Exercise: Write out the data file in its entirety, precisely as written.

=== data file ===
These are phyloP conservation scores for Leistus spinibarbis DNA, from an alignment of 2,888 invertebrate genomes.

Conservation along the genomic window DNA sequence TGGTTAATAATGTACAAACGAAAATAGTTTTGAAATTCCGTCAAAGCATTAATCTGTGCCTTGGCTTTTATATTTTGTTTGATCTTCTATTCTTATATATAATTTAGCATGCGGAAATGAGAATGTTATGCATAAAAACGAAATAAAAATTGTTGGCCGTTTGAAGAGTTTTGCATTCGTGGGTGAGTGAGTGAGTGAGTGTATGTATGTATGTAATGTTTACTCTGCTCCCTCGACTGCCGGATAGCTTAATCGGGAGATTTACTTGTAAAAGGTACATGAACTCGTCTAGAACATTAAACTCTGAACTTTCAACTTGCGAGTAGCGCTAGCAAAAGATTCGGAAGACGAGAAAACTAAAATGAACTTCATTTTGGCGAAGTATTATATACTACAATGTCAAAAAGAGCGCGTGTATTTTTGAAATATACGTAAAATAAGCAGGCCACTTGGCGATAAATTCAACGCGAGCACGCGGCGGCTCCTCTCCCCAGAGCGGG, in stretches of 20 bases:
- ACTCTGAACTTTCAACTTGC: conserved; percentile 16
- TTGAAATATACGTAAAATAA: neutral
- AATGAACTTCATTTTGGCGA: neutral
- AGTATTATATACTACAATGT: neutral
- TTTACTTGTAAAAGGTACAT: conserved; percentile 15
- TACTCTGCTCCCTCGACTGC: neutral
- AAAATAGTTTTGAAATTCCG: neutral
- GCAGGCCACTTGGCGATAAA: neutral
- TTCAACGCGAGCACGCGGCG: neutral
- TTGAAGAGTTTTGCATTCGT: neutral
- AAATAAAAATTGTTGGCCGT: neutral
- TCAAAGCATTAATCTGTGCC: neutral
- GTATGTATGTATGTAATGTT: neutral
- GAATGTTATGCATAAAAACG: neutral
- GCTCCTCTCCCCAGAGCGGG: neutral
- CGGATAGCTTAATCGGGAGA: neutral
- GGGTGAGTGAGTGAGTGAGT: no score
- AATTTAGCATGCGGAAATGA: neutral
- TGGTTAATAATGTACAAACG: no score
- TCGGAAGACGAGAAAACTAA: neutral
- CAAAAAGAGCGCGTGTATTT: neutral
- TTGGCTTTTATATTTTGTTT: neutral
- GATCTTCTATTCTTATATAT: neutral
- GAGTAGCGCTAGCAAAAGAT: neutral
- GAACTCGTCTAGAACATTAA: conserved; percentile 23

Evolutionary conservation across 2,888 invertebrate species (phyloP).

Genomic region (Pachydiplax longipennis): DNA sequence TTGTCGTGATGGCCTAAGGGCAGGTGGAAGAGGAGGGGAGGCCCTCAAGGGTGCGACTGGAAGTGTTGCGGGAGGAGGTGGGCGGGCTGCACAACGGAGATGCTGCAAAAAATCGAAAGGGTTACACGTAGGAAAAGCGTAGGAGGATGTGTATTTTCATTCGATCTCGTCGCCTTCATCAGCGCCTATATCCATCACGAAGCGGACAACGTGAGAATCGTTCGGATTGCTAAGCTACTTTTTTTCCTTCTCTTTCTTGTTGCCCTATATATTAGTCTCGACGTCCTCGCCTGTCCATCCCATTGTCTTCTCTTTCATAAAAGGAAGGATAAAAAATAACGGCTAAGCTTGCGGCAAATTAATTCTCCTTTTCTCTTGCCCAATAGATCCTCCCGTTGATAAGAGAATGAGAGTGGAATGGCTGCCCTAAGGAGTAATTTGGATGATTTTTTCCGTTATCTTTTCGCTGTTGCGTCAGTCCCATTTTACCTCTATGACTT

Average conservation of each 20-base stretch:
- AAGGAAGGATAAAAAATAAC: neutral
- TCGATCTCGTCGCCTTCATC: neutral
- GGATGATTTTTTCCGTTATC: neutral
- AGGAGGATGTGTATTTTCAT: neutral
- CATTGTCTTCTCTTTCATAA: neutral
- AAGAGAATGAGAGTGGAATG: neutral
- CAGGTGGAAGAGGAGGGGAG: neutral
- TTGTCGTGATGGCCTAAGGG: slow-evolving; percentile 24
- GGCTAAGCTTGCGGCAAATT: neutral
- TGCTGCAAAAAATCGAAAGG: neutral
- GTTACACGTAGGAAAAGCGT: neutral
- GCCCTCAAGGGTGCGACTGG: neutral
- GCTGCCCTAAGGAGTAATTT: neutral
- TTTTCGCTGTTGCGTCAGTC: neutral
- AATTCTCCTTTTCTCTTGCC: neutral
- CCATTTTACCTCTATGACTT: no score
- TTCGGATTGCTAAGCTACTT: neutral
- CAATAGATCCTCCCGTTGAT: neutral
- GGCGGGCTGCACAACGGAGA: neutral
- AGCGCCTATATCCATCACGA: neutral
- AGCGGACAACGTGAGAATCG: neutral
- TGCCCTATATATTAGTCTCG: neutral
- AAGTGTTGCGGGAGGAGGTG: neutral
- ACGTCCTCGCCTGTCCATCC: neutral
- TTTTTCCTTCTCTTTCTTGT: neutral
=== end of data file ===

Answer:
These are phyloP conservation scores for Leistus spinibarbis DNA, from an alignment of 2,888 invertebrate genomes.

Conservation along the genomic window DNA sequence TGGTTAATAATGTACAAACGAAAATAGTTTTGAAATTCCGTCAAAGCATTAATCTGTGCCTTGGCTTTTATATTTTGTTTGATCTTCTATTCTTATATATAATTTAGCATGCGGAAATGAGAATGTTATGCATAAAAACGAAATAAAAATTGTTGGCCGTTTGAAGAGTTTTGCATTCGTGGGTGAGTGAGTGAGTGAGTGTATGTATGTATGTAATGTTTACTCTGCTCCCTCGACTGCCGGATAGCTTAATCGGGAGATTTACTTGTAAAAGGTACATGAACTCGTCTAGAACATTAAACTCTGAACTTTCAACTTGCGAGTAGCGCTAGCAAAAGATTCGGAAGACGAGAAAACTAAAATGAACTTCATTTTGGCGAAGTATTATATACTACAATGTCAAAAAGAGCGCGTGTATTTTTGAAATATACGTAAAATAAGCAGGCCACTTGGCGATAAATTCAACGCGAGCACGCGGCGGCTCCTCTCCCCAGAGCGGG, in stretches of 20 bases:
- ACTCTGAACTTTCAACTTGC: conserved; percentile 16
- TTGAAATATACGTAAAATAA: neutral
- AATGAACTTCATTTTGGCGA: neutral
- AGTATTATATACTACAATGT: neutral
- TTTACTTGTAAAAGGTACAT: conserved; percentile 15
- TACTCTGCTCCCTCGACTGC: neutral
- AAAATAGTTTTGAAATTCCG: neutral
- GCAGGCCACTTGGCGATAAA: neutral
- TTCAACGCGAGCACGCGGCG: neutral
- TTGAAGAGTTTTGCATTCGT: neutral
- AAATAAAAATTGTTGGCCGT: neutral
- TCAAAGCATTAATCTGTGCC: neutral
- GTATGTATGTATGTAATGTT: neutral
- GAATGTTATGCATAAAAACG: neutral
- GCTCCTCTCCCCAGAGCGGG: neutral
- CGGATAGCTTAATCGGGAGA: neutral
- GGGTGAGTGAGTGAGTGAGT: no score
- AATTTAGCATGCGGAAATGA: neutral
- TGGTTAATAATGTACAAACG: no score
- TCGGAAGACGAGAAAACTAA: neutral
- CAAAAAGAGCGCGTGTATTT: neutral
- TTGGCTTTTATATTTTGTTT: neutral
- GATCTTCTATTCTTATATAT: neutral
- GAGTAGCGCTAGCAAAAGAT: neutral
- GAACTCGTCTAGAACATTAA: conserved; percentile 23

Evolutionary conservation across 2,888 invertebrate species (phyloP).

Genomic region (Pachydiplax longipennis): DNA sequence TTGTCGTGATGGCCTAAGGGCAGGTGGAAGAGGAGGGGAGGCCCTCAAGGGTGCGACTGGAAGTGTTGCGGGAGGAGGTGGGCGGGCTGCACAACGGAGATGCTGCAAAAAATCGAAAGGGTTACACGTAGGAAAAGCGTAGGAGGATGTGTATTTTCATTCGATCTCGTCGCCTTCATCAGCGCCTATATCCATCACGAAGCGGACAACGTGAGAATCGTTCGGATTGCTAAGCTACTTTTTTTCCTTCTCTTTCTTGTTGCCCTATATATTAGTCTCGACGTCCTCGCCTGTCCATCCCATTGTCTTCTCTTTCATAAAAGGAAGGATAAAAAATAACGGCTAAGCTTGCGGCAAATTAATTCTCCTTTTCTCTTGCCCAATAGATCCTCCCGTTGATAAGAGAATGAGAGTGGAATGGCTGCCCTAAGGAGTAATTTGGATGATTTTTTCCGTTATCTTTTCGCTGTTGCGTCAGTCCCATTTTACCTCTATGACTT

Average conservation of each 20-base stretch:
- AAGGAAGGATAAAAAATAAC: neutral
- TCGATCTCGTCGCCTTCATC: neutral
- GGATGATTTTTTCCGTTATC: neutral
- AGGAGGATGTGTATTTTCAT: neutral
- CATTGTCTTCTCTTTCATAA: neutral
- AAGAGAATGAGAGTGGAATG: neutral
- CAGGTGGAAGAGGAGGGGAG: neutral
- TTGTCGTGATGGCCTAAGGG: slow-evolving; percentile 24
- GGCTAAGCTTGCGGCAAATT: neutral
- TGCTGCAAAAAATCGAAAGG: neutral
- GTTACACGTAGGAAAAGCGT: neutral
- GCCCTCAAGGGTGCGACTGG: neutral
- GCTGCCCTAAGGAGTAATTT: neutral
- TTTTCGCTGTTGCGTCAGTC: neutral
- AATTCTCCTTTTCTCTTGCC: neutral
- CCATTTTACCTCTATGACTT: no score
- TTCGGATTGCTAAGCTACTT: neutral
- CAATAGATCCTCCCGTTGAT: neutral
- GGCGGGCTGCACAACGGAGA: neutral
- AGCGCCTATATCCATCACGA: neutral
- AGCGGACAACGTGAGAATCG: neutral
- TGCCCTATATATTAGTCTCG: neutral
- AAGTGTTGCGGGAGGAGGTG: neutral
- ACGTCCTCGCCTGTCCATCC: neutral
- TTTTTCCTTCTCTTTCTTGT: neutral